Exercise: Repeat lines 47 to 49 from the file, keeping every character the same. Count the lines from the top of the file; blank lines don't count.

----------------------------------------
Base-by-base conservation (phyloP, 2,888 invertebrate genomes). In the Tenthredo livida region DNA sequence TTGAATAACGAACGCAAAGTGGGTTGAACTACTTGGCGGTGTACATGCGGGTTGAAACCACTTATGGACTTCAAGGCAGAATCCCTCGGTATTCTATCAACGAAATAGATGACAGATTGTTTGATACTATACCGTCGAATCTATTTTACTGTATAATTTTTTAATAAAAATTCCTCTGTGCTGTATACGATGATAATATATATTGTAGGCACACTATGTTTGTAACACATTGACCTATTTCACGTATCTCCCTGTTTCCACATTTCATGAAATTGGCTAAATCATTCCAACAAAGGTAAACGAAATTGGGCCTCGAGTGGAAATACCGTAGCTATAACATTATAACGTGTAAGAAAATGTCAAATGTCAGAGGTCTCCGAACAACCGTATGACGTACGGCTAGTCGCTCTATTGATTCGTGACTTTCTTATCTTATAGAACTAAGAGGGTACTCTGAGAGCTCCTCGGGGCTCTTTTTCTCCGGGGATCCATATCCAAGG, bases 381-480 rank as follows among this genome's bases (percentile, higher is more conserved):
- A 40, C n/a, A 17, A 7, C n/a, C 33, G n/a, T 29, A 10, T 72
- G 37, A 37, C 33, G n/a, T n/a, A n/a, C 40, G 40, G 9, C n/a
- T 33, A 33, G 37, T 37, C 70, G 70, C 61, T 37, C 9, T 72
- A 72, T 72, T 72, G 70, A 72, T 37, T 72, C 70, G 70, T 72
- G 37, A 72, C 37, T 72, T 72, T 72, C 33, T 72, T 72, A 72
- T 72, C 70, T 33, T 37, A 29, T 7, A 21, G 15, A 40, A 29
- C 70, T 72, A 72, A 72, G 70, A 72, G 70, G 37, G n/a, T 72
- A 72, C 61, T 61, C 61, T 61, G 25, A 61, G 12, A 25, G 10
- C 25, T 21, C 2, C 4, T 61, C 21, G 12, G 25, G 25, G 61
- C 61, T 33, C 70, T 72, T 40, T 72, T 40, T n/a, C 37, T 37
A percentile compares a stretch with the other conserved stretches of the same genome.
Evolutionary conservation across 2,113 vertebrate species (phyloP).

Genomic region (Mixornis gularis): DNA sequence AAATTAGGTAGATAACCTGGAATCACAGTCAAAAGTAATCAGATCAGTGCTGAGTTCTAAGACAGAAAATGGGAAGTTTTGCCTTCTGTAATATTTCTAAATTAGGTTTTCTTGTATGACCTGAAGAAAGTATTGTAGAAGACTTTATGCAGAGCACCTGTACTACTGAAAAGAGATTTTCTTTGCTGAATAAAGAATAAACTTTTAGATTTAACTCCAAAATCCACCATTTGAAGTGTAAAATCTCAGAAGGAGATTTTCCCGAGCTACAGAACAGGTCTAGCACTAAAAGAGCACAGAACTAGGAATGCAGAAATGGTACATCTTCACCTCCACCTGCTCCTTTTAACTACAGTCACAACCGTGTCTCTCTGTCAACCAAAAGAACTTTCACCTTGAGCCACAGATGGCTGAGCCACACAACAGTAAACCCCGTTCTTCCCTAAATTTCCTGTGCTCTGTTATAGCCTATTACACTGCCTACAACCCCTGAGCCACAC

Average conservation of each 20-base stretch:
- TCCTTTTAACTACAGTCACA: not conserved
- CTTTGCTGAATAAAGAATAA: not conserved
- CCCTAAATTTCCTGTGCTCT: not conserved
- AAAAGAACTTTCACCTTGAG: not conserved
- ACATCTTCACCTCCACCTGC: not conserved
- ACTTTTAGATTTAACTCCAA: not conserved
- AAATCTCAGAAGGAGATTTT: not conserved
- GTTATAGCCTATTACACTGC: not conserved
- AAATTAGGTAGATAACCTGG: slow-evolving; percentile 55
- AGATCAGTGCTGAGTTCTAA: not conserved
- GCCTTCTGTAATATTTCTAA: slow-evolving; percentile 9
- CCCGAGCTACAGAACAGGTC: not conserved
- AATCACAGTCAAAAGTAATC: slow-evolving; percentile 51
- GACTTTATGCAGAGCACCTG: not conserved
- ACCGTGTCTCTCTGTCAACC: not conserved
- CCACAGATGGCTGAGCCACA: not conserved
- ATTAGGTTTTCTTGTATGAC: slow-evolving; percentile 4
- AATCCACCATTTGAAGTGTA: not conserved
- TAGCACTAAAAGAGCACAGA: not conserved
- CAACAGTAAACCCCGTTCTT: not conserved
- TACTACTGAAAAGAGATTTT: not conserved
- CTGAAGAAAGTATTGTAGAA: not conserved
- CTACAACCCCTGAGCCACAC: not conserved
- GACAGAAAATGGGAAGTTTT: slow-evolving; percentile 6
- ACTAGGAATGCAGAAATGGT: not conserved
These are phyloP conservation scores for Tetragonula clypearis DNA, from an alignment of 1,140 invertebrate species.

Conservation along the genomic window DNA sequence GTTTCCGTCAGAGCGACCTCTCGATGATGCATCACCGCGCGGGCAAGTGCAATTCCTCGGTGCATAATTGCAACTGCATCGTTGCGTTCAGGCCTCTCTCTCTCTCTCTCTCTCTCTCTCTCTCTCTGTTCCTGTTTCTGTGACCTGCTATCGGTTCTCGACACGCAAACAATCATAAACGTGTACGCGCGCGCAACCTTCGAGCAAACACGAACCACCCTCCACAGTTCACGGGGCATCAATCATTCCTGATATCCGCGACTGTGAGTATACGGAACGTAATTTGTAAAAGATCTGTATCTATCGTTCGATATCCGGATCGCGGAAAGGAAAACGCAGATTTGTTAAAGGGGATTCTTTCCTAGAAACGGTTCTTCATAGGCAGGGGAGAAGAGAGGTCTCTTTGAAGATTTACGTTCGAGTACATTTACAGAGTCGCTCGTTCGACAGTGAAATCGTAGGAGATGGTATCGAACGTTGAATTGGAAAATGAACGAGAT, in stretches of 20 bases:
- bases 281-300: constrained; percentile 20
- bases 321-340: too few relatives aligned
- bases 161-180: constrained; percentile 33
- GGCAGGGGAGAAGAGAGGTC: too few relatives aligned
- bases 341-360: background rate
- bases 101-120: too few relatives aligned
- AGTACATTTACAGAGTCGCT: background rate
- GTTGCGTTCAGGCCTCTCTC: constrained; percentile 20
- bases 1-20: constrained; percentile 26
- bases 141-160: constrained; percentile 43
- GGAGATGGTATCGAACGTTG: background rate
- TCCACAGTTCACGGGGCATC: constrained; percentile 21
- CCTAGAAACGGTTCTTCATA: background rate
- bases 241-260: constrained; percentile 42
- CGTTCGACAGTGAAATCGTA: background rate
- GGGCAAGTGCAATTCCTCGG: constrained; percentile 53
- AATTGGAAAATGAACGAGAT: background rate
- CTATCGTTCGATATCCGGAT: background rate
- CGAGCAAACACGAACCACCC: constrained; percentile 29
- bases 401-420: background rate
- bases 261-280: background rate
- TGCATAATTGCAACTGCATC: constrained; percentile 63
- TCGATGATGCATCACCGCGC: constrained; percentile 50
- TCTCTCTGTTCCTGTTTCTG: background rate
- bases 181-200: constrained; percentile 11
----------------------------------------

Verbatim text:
- bases 341-360: background rate
- bases 101-120: too few relatives aligned
- AGTACATTTACAGAGTCGCT: background rate